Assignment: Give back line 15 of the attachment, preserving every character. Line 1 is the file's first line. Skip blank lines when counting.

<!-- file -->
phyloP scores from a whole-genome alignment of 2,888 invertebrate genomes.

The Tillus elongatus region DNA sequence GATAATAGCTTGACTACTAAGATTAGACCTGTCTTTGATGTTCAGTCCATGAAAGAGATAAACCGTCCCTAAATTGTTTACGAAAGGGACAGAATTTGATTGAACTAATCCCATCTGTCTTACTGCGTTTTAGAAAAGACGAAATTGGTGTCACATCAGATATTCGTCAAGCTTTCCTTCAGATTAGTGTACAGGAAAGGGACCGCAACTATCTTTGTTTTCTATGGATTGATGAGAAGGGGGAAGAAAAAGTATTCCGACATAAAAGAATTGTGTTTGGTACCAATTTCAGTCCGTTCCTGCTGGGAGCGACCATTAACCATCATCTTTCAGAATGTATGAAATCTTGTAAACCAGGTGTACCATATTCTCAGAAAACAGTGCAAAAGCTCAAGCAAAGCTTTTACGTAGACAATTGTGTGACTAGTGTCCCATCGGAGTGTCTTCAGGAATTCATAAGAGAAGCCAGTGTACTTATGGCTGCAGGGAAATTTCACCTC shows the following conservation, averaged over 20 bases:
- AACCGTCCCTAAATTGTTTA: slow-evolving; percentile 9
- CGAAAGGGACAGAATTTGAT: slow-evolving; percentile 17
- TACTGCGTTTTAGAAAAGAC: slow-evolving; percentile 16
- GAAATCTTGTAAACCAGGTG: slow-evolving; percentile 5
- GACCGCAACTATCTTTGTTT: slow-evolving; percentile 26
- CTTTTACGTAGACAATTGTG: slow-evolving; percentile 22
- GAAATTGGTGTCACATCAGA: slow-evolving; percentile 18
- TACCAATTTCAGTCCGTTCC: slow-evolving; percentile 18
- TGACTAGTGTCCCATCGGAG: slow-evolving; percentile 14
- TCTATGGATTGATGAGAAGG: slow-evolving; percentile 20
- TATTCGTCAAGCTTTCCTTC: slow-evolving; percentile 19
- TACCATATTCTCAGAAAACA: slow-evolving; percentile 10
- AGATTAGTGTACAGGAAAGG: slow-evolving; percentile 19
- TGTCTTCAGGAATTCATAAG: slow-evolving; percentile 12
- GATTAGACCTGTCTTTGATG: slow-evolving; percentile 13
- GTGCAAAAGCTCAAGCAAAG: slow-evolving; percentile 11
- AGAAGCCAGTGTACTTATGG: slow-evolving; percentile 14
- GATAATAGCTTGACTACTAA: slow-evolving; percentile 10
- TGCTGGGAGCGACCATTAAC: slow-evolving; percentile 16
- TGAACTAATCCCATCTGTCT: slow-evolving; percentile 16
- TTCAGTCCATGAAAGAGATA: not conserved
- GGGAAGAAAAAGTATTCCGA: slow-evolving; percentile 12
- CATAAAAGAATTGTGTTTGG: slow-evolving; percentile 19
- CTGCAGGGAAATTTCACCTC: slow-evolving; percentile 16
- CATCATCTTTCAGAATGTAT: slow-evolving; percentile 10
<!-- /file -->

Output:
- AGATTAGTGTACAGGAAAGG: slow-evolving; percentile 19